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Leaving Lockdown

So life looks like it is slowly returning to ‘normal’, and I say ‘normal’ because what even is that anymore?

I am classifying normal as having the freedom to choose what I do, where I go and how many days my kids go to school… which would be ALL OF THE DAYS!

As we have gotten dribs and drabs of freedom back over the last few weeks, I have had a surprising feeling of resistance come up as I was thinking about things going back. School, after-school activities, Saturday sports, face-to-face meetings and the like, and I am asking myself, ‘What is this hesitancy?’ I kicked and screamed at the start of lockdown, should I not be over the moon by the ending of it?

I guess the question I have to ask myself is, ‘Do I want everything back the way it was?’

It is a legitimate question that I think we can all benefit from asking ourselves.

I spent quite a bit of time whingeing at the start of lockdown; the loss of seeing my friends, the loss of a social life for my children, the sadness of certain events being cancelled for them - like school camp, zone carnivals, book fair and so on. I don’t like being told what to do in general, so being told I had to be indoors and only outdoors for an hour really had me raging for a bit there. So, why this hesitancy, this nervousness, this anxiety? Funnily enough, quite a few conversations I have had over the past couple of weeks have taken a turn towards this topic, and it looks like I am not alone in this.

This certainly does not mean I am not super excited to see my friends again, go out for dinner and take a long walk at the beach.

Is it because I actually enjoyed aspects of the lockdown? Has it taken me this long to figure that out? Perhaps it has.

So in order to investigate why I am feeling this way, I decided to write down the things I liked about lockdown.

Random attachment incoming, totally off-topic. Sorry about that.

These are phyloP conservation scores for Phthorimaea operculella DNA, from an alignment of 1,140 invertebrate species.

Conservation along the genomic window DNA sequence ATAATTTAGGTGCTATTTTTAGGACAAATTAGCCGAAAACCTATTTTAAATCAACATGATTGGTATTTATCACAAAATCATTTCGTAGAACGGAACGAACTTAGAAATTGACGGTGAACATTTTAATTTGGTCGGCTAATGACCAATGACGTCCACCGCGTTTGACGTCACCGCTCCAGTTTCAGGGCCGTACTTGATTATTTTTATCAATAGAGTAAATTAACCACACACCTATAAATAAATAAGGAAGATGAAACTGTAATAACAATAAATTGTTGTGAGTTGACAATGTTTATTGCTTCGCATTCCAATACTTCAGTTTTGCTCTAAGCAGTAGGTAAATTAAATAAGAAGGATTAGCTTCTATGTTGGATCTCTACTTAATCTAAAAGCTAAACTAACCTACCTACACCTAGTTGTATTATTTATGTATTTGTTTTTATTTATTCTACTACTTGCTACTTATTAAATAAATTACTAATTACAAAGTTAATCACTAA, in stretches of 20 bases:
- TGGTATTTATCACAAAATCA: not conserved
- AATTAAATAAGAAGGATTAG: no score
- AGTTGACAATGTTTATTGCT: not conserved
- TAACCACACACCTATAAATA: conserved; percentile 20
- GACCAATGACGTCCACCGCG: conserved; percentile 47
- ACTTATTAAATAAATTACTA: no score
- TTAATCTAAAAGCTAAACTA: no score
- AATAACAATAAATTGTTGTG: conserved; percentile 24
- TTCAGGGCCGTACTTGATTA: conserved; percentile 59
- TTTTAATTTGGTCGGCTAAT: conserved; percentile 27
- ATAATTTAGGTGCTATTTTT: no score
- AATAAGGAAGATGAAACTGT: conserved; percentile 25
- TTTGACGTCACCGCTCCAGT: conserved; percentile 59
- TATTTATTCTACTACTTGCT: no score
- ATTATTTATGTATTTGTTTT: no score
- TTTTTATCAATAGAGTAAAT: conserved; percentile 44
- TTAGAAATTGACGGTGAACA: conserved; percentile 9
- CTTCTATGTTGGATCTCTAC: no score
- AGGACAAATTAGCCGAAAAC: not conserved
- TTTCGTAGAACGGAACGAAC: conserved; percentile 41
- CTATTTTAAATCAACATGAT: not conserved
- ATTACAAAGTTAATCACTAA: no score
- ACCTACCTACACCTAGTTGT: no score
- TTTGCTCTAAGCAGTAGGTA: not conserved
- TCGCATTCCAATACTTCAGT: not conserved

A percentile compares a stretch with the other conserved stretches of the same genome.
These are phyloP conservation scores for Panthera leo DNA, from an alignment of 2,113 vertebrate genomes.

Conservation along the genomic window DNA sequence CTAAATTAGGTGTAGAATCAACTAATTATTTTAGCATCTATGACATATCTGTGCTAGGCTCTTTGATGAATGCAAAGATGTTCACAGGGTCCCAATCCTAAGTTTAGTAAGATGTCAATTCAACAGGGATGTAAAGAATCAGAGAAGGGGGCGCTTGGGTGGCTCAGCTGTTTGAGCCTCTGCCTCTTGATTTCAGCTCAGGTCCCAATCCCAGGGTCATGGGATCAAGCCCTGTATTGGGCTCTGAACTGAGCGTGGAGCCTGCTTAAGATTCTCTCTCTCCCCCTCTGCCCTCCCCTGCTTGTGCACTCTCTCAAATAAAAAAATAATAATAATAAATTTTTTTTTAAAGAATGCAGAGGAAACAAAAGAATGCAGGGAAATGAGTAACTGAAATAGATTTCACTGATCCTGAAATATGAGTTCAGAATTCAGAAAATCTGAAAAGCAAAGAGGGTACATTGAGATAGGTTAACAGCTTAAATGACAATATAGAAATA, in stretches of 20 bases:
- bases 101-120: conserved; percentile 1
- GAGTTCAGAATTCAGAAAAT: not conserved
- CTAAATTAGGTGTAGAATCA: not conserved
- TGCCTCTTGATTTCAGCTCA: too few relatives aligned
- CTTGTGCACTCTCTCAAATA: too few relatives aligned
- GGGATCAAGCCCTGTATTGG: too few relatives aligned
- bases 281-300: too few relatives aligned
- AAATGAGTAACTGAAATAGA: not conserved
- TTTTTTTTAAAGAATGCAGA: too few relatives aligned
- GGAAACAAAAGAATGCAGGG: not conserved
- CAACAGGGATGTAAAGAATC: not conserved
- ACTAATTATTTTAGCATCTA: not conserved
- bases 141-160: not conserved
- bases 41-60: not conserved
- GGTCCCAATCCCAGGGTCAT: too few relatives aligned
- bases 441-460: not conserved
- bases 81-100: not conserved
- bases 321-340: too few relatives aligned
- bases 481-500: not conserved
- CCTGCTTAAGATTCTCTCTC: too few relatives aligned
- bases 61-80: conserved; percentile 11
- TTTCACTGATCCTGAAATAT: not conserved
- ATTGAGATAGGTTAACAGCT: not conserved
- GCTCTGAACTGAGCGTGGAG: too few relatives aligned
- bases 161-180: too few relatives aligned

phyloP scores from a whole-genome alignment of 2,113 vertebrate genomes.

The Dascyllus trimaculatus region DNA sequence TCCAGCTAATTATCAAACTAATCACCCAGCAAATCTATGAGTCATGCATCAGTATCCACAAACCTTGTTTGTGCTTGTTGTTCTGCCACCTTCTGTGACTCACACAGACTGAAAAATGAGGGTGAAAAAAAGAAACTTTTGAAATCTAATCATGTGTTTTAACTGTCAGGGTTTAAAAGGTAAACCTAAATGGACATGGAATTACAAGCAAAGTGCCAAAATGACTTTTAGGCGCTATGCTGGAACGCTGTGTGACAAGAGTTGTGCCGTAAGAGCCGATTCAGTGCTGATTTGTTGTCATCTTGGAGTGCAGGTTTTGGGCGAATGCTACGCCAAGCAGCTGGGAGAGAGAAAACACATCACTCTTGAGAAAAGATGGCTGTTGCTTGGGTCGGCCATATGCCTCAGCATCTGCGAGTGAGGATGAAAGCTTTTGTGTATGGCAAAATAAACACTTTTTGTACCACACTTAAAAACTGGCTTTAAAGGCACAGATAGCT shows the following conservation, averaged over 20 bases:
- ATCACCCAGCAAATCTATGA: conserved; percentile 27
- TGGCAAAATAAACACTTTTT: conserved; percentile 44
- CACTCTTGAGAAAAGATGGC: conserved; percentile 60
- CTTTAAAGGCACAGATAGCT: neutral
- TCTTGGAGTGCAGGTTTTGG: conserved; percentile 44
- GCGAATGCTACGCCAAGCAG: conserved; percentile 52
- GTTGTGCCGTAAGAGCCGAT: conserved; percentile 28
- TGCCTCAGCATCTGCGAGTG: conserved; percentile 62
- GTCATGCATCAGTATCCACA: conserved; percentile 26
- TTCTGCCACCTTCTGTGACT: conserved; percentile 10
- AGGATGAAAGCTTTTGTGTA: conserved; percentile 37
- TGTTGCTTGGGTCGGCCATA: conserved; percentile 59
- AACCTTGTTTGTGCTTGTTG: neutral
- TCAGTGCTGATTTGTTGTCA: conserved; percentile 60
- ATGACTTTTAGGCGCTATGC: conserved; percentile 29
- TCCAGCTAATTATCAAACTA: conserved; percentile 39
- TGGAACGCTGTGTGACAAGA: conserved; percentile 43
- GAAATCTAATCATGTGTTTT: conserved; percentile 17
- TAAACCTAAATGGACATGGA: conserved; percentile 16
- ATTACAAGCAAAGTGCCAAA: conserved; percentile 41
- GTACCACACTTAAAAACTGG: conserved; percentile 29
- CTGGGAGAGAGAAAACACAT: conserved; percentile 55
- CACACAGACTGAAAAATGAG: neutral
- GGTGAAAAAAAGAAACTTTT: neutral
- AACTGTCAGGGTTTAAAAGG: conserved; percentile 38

I was less busy.

My initial findings did not satisfy me, so I did think about a few more things I have enjoyed.

  • My brain appreciates having more time to focus on things in one go. Instead of 30 minutes here, and an hour there, I can spend 2 hours on something and get it done from start to finish. It has helped my focus, and I don’t want that to end.

  • Having the kids help with cooking dinners has been good. We have had more time for me to spend in the kitchen with them. I am usually super protective of my kitchen time, but without after-school activities, we have had time for me to teach, help cook and bake, and for the extra time the clean up has taken. And the benefits are the fact that maybe my kids WILL know how to cook when they leave me one day, and the pride they have at sharing their food creation is really valuable.

  • Daily family walks/rides/runs have been a highlight. Even though the same route can sometimes be ‘boring’ in the eyes of my children, I think we have overall enjoyed the connection it has brought us.

I am sure there are more things that I have appreciated about lockdown, maybe it was also the excuse to enjoy more wine than usual!

So then maybe it’s not about giving things up as we come out of lockdown, but about making sure the things we enjoyed about it get incorporated into our ‘normal lives,’ and that will definitely require a re-thinking about priorities.

How can I make sure there is time for outdoor time with the family on a more regular basis? Can I be ok with having kids in the kitchen more often?

These are all things to contemplate as we leave lockdown, and hopefully by doing that, some of the hesitancy and anxiety is eased. But let's be gentle with ourselves, lockdown has been a huge emotional drain for many, many people, so it is not at all surprising that there is going to be a time of adjustment.

If you are struggling with the return to freedom, remember, it is ok for YOU to determine the speed at which YOU and your family return to ‘normal.’

Much love,

Nina x


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